Why Israel Has The Most Technologically Advanced Military On Earth – An Israeli Iron Dome anti-missile system, right, and a U.S. Patriot missile defense system are shown during a joint U.S.-Israeli military exercise on March 8, 2018. (Jack Guez/AFP via Getty Images)
The United States is now engaged in an intense military technology competition with the Chinese Communist Party. The ability of US troops to defeat and defeat great power authoritarian adversaries hangs in the balance. To win this contest, Washington must step up its military cooperative research and development efforts with technological democratic allies. At the top of that list should be Israel.
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Two members of the Senate Armed Services Committee understand this well. Sens. Gary Peters, D-Mich., and Tom Cotton, R-Ark., introduced S 3775, the “United States-Israel Military Capability Act of 2020,” on Wednesday. This bipartisan legislation would require the establishment of a US-Israel operational technology working group. As the senators wrote in a February letter to Defense Secretary Mark Esper, the task force would help ensure that US “warfighters never again encounter a technologically advanced enemy.”
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Many Americans may be surprised to learn that they no longer take US military technological superiority for granted. In his new book, “The Kill Chain,” former Senate Armed Services Committee staff director Chris Brose notes that over the past decade, the United States has lost war games against China “almost every time.”
To stop this trend, the Pentagon needs to shift its ongoing modernization efforts into high gear. Early cooperative R&D with the “Startup Nation” can help in this regard. Israel is one of America’s closest and most technologically advanced allies. The country has an “innovative and agile defense technology sector” that is a “global leader in many of the technologies important to the modernization efforts of the Ministry of Defense,” as the legislation states.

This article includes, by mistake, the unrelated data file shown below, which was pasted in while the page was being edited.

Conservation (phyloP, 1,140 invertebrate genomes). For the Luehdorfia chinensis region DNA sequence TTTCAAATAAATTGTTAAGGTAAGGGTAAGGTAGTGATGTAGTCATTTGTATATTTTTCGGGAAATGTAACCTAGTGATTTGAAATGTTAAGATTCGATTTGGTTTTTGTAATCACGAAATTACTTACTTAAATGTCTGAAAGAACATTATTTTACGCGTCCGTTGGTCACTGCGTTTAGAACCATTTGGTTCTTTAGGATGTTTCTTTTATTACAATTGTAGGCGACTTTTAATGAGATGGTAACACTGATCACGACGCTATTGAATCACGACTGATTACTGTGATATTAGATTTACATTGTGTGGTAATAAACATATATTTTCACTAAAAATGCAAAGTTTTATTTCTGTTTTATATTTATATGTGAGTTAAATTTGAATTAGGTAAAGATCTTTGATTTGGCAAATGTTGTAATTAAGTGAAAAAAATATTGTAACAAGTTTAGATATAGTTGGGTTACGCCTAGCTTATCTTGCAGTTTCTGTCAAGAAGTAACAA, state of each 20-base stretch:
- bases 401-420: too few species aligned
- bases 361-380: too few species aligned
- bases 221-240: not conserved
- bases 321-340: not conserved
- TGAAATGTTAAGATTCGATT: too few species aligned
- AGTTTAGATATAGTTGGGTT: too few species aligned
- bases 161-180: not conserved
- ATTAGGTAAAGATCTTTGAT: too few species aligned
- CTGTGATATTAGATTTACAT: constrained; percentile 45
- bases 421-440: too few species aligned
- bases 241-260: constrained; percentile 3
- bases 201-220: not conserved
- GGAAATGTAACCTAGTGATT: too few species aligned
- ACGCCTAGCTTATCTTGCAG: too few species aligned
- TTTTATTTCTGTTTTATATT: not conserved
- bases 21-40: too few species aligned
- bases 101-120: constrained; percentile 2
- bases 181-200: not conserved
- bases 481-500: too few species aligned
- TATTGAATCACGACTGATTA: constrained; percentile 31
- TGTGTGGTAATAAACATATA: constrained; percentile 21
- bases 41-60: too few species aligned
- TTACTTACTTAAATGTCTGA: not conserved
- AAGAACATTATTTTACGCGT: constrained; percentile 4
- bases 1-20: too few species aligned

Some may find the working group unnecessary, citing the deep and broad cooperation that already exists between the United States and Israel. But, as the legislation explains, “dangerous US military capability gaps continue to emerge that could have prevented a more systematic and institutionalized US-Israel early cooperative research and development program.”
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Consider, for example, the fact that the Pentagon only last year bought active protection systems for US tanks from Israel, which had been operational there since 2011. As a result, US soldiers have been operating in tanks and tanks around the world for years, without the cutting edge. Protection against missiles and rockets could provide Washington. That put US soldiers at unnecessary risk.
Such examples place the burden of proof on those who may be tempted to reflexively defend the status quo as good enough.
Given the breakneck speed of our military technology race with the Chinese Communist Party, it is clear that continuing decade-long delays in adopting crucial technology is no longer something we can afford.
One of the reasons for these delays and failure to engage with Israeli partners at the beginning of the process is that US and Israeli defense suppliers sometimes find it difficult to obtain the approval of Washington for combined efforts to research and produce world-class weapons. Some requests to start joint US-Israel R&D programs remain indefinitely in bureaucratic no-man’s land, without reaching a timely decision.
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Faced with deadly and immediate threats, Israel often has little choice but to proceed alone with unilateral R&D programs. If that happens, the Pentagon will miss Israel’s sense of urgency, which would have led to the faster delivery of weapons to US troops. And Israel misses the American innovation capability as well as the Pentagon’s economies of scale, which would reduce unit costs and help both countries further stretch their finite defense budgets.
Secretary Esper seems to grasp the opportunity. “If there are ways to improve that, we should pursue it,” he said on March 4, 2020, in response to a question about the US-Israel working group proposal. “The more we can work together as allies and partners to come up with common solutions, the better,” Esper said.